From Bob Leibhart, I heard, “Tales from the Tomb was a WSBA-TV show (more like the early ’60s) I worked at the TV station during this show (it was a hoot) ran camera – photography and whatever else needed to be done – sometimes I was on the show – along with many others – sometimes directed by Mike Houck – we had a great time doing LIVE TV!”
Andrew P. Smith of Springettsbury Township says, “I am writing to you to tell you more about the ‘Tales of the Tomb.’ It aired on Saturday night at midnight. It featured various horror films and other scary things. The host of the show was Roy Bishop who called himself ‘Leroy.’ I had the pleasure of meeting Roy Bishop at a record hop he was hosting in 1959 when I was in high school. He was very cordial. The record hop was for WSBA-AM-910 radio. In the ’50s and early ’60s record hops were a common thing. WSBA was then the leading rock station in the area. THey had dozens of record hops all over Central PA. They put nearly all their employees to work hosting these record hops. One secretary called herself, ‘Miss Nobody of 1959.’ Today, record hops have given way to rock concerts which are priced outrageously high. Record hops never cost more than $1 to get in. Disc jockeys on radio are now more or less a thing of the past. Radio stations largely play only what their consulting service tells them to play. This ruined AM radio and it is now ruining FM radio.”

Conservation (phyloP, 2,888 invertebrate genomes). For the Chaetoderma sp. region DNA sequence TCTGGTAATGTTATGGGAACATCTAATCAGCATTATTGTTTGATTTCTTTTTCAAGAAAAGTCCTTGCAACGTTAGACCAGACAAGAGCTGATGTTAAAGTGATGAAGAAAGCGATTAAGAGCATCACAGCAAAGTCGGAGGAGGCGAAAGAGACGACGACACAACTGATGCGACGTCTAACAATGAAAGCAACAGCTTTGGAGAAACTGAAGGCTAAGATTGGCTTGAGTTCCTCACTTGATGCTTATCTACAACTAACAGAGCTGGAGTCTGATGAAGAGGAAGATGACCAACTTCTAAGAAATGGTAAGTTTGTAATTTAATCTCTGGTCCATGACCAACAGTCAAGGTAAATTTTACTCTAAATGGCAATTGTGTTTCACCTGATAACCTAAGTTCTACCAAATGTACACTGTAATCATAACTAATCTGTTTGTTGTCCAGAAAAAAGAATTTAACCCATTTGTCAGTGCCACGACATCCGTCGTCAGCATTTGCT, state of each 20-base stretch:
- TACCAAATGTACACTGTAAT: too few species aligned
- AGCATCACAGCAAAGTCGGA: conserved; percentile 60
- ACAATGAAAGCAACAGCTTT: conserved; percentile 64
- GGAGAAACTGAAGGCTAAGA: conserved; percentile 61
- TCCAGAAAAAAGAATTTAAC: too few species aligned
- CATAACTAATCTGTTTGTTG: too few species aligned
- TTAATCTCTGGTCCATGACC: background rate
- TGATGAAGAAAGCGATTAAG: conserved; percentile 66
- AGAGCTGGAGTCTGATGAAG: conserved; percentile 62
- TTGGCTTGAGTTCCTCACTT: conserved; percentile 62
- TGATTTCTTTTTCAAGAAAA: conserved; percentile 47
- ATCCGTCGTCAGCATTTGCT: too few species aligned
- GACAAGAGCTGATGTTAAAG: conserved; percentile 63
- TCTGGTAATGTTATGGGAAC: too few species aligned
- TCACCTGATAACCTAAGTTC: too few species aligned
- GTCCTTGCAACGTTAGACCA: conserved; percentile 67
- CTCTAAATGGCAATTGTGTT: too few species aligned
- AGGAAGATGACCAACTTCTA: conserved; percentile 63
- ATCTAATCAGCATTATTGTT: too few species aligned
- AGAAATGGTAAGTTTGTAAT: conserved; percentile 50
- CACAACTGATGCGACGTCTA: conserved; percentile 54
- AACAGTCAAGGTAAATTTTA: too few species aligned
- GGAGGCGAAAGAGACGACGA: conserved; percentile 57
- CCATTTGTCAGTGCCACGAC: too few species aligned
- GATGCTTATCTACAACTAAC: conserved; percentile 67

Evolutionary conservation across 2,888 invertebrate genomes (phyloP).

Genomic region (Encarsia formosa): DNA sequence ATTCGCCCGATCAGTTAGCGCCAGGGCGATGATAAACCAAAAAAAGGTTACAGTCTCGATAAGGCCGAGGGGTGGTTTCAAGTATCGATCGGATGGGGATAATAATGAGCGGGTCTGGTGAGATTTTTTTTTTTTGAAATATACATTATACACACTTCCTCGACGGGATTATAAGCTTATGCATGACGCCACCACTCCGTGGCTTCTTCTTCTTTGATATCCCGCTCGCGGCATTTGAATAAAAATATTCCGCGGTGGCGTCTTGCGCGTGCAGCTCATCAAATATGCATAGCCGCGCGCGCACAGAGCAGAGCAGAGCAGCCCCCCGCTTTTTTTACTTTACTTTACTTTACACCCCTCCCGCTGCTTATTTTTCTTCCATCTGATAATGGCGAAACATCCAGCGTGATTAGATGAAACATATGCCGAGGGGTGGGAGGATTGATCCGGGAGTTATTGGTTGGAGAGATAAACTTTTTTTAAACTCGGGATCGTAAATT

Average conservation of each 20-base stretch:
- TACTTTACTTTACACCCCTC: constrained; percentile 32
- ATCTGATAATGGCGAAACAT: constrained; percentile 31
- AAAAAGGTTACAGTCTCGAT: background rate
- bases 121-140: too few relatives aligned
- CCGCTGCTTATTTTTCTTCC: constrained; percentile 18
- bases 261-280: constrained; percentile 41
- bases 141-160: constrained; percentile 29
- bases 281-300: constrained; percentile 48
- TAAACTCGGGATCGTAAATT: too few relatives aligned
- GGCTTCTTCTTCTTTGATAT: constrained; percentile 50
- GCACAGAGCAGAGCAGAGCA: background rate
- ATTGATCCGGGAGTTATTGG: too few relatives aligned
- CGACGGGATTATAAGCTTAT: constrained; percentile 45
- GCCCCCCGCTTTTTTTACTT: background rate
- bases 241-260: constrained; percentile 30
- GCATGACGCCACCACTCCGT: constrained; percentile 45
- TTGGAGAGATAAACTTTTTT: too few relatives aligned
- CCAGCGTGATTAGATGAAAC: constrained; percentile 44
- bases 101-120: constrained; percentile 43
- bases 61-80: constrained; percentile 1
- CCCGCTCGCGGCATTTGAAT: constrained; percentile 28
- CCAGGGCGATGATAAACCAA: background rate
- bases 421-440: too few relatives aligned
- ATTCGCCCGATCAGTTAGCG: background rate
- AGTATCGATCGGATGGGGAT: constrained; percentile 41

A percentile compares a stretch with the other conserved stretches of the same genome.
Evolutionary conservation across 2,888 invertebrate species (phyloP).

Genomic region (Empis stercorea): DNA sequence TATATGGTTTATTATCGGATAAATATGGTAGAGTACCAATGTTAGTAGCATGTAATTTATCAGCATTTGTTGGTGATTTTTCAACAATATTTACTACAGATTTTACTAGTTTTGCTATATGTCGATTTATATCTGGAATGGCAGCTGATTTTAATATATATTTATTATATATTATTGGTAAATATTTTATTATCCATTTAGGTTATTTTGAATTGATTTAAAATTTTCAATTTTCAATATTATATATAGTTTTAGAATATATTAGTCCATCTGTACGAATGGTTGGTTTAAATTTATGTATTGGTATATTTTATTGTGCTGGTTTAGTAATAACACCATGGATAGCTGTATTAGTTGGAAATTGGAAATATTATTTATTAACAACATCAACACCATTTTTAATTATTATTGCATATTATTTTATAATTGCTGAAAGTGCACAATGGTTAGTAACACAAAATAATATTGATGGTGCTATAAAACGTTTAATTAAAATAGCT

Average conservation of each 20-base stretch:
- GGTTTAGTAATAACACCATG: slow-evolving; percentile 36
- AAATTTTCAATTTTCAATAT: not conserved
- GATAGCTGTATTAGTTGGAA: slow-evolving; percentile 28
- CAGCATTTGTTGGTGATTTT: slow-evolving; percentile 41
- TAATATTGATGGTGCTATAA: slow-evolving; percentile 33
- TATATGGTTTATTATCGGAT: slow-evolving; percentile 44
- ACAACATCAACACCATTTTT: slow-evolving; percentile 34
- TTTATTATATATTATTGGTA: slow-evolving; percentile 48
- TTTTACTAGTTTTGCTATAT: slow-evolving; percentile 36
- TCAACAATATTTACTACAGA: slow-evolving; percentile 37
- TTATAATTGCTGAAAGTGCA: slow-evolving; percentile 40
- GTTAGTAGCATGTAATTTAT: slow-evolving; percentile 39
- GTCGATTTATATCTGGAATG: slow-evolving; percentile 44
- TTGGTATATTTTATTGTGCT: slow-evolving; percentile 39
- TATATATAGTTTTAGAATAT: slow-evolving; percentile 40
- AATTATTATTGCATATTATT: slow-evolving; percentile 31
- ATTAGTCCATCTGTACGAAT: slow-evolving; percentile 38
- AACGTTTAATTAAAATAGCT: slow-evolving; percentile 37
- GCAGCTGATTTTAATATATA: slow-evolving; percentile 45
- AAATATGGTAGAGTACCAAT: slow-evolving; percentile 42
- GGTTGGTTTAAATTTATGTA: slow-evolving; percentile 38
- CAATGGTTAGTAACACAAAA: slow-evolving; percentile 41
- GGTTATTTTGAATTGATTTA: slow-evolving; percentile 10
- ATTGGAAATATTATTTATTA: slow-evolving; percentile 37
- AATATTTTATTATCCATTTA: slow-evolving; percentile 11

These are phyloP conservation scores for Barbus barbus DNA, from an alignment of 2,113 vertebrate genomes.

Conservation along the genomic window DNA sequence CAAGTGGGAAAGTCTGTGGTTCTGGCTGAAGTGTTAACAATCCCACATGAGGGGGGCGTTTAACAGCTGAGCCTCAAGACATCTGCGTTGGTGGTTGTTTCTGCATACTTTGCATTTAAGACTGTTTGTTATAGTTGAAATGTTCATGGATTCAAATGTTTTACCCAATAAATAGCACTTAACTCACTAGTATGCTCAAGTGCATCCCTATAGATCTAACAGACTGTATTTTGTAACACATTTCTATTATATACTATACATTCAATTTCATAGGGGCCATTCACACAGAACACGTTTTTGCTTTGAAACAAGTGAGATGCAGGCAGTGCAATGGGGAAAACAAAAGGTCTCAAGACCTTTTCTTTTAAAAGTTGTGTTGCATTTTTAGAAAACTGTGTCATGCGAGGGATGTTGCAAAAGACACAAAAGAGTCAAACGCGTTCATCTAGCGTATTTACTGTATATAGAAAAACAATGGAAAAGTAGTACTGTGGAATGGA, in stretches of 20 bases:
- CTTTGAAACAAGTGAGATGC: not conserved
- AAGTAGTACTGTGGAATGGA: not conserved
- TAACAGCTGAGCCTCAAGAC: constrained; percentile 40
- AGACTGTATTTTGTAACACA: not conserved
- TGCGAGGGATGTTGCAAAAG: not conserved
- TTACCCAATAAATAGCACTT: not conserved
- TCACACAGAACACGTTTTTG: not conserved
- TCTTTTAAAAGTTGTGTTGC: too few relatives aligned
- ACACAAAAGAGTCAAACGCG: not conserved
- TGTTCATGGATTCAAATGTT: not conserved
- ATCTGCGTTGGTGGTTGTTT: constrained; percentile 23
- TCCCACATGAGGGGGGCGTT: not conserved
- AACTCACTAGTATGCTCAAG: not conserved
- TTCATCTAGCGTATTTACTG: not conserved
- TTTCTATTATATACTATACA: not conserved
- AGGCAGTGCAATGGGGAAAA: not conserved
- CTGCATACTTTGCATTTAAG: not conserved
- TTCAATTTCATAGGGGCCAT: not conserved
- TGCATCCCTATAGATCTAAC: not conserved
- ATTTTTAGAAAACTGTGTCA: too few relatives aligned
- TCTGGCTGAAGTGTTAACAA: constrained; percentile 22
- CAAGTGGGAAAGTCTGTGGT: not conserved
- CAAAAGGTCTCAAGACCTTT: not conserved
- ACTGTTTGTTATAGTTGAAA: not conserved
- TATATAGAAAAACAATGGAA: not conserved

And finally, I heard from Judy Flinchbaugh of Felton. “I was absolutely thrilled with your column regarding Tales from the Tomb. For years, I’ve asked many people my age (65) if they remembered that program. None did. I truly thought it had a larger following. I always liked the way LeRoy (the crypt keeper) would pop up in the movie of the night. Many times he would be in Dracula’s coffin or be behind tombstones or behind curtains or furniture. It wasn’t hard to fool kids our ages back then. Also – I had my 3 minutes of fame on that show when LeRoy read a poem ‘Dance of the Dead’ I sent to him. I wrote it in red food coloring (blood) to further enhance the horror of it! He loved it! … Thank you … for remembering Tales from the Tomb!”
Thank you all for sharing your memories of this fun show!
Got any questions? Ask Joan using the form at right. I’ll attempt to answer them in a future “Ask Joan” column on this blog. I get a large volume, but I will feature three each week and answer as many as possible!